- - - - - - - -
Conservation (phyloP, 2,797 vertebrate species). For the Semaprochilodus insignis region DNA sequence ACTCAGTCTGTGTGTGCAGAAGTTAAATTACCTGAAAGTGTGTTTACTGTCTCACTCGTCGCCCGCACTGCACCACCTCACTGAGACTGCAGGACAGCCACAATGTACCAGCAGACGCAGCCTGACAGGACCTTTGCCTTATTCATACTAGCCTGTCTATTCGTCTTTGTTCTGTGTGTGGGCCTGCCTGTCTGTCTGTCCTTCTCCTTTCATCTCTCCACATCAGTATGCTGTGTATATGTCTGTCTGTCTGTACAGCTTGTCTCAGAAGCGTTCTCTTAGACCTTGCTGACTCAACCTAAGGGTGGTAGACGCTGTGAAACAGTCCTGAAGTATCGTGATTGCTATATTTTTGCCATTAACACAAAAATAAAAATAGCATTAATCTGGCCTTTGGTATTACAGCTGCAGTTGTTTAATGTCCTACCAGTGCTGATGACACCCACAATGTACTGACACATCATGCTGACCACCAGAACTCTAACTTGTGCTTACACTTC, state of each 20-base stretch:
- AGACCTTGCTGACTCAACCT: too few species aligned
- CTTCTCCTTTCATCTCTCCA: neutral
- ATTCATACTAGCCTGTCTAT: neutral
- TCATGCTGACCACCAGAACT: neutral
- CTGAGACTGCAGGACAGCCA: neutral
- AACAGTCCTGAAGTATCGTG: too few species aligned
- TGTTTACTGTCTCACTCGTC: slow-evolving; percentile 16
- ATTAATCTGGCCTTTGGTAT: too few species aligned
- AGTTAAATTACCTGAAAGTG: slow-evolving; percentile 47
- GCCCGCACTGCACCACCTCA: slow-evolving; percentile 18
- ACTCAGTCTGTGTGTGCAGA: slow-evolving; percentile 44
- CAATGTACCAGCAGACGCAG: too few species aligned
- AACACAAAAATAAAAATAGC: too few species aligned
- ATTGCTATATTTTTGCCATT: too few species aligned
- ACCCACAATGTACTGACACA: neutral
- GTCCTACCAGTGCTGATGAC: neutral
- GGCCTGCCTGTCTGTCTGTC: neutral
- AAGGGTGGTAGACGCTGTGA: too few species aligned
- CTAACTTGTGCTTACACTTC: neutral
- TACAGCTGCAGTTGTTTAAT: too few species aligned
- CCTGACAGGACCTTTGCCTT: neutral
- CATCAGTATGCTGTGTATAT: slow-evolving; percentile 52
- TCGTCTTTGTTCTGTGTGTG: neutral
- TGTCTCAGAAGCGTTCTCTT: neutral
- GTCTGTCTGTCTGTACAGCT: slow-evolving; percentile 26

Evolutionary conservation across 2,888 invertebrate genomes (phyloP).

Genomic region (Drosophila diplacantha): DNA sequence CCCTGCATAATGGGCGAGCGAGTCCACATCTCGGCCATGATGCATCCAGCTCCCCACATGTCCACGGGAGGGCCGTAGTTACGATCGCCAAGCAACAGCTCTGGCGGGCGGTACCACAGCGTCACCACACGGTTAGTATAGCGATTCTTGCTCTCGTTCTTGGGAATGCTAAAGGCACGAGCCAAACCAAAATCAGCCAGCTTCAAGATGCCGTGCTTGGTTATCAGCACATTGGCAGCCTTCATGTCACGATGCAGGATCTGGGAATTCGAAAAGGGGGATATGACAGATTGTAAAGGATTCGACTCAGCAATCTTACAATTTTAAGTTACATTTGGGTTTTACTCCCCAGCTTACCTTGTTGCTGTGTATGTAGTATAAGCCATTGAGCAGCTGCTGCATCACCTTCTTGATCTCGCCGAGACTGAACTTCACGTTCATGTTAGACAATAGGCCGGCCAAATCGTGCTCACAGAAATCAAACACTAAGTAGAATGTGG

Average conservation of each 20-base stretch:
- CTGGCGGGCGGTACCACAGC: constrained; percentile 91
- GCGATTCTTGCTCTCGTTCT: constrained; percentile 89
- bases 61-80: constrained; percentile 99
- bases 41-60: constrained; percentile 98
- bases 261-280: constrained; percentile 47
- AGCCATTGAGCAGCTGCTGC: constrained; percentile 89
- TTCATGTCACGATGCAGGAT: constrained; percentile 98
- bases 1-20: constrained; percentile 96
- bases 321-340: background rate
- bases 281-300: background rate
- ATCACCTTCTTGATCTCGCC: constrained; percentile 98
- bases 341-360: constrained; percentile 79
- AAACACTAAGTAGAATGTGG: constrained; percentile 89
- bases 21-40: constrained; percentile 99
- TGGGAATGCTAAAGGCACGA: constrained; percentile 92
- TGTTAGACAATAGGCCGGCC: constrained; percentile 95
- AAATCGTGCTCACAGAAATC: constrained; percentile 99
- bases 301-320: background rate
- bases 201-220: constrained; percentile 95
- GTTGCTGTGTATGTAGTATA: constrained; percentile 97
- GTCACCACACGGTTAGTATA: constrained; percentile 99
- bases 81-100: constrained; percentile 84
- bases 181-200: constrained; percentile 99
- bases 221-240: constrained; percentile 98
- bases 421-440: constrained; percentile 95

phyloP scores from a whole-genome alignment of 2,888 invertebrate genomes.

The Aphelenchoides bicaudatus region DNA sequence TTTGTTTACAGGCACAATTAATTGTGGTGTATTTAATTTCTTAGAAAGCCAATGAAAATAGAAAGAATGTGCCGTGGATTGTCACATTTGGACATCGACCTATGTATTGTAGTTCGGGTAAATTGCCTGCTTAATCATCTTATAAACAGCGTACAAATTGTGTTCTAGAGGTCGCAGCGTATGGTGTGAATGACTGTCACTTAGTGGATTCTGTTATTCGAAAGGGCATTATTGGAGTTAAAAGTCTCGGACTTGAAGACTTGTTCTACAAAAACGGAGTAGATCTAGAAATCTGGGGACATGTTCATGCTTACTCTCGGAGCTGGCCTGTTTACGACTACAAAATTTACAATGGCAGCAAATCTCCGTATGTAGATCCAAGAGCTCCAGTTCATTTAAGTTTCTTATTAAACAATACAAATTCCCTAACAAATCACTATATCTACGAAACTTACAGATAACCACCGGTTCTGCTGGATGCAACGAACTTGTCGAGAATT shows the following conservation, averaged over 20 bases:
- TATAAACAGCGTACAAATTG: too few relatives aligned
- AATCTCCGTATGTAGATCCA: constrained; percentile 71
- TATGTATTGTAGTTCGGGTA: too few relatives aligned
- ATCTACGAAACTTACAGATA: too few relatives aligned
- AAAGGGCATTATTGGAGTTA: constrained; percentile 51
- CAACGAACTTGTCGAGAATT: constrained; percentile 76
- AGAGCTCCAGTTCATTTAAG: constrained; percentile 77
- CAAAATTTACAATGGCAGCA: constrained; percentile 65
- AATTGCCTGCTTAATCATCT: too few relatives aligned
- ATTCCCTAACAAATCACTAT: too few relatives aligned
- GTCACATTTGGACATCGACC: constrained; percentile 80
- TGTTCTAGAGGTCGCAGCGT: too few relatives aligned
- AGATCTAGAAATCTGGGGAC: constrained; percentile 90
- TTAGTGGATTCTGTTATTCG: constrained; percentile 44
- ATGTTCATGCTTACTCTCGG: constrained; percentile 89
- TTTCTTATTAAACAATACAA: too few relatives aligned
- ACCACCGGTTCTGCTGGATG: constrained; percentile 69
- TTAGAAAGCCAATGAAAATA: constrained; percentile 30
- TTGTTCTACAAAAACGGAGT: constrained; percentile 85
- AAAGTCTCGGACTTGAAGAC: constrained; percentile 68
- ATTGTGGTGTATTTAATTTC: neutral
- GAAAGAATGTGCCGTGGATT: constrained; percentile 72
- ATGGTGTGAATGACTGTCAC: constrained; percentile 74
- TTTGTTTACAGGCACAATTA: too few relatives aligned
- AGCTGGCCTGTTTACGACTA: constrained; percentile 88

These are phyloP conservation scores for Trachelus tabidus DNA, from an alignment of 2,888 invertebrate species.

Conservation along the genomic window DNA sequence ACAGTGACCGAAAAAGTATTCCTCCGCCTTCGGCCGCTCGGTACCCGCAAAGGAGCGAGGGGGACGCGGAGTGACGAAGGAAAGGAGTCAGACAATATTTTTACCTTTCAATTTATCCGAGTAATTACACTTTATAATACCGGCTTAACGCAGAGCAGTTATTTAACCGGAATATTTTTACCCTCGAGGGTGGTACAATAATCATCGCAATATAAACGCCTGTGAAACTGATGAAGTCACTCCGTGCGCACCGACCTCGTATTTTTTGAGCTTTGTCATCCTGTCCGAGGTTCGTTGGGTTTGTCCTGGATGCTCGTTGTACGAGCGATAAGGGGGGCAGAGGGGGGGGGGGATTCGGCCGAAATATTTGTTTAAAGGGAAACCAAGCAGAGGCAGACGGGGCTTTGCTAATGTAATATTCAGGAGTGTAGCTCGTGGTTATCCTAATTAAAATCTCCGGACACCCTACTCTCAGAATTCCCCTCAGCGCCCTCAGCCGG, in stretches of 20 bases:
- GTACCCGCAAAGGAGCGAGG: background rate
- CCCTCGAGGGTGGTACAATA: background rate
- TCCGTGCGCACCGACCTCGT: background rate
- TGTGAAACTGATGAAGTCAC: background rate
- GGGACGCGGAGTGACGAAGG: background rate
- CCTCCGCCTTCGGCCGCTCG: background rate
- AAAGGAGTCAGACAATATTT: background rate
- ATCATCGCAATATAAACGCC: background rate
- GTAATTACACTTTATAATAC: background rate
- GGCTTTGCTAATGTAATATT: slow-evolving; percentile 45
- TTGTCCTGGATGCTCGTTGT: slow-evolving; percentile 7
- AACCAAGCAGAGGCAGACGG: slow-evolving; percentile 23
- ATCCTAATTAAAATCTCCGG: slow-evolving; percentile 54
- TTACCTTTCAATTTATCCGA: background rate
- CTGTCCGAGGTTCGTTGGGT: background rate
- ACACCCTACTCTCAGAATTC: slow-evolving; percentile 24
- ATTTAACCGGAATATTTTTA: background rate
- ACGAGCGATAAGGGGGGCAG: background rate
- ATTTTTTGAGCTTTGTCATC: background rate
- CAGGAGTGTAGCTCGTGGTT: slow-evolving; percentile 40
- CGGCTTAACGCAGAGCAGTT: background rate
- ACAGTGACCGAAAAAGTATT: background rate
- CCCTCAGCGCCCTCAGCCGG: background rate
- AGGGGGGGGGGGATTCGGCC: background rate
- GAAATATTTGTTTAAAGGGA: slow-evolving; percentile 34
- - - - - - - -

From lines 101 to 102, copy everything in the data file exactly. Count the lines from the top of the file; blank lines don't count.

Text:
- ACGAGCGATAAGGGGGGCAG: background rate
- ATTTTTTGAGCTTTGTCATC: background rate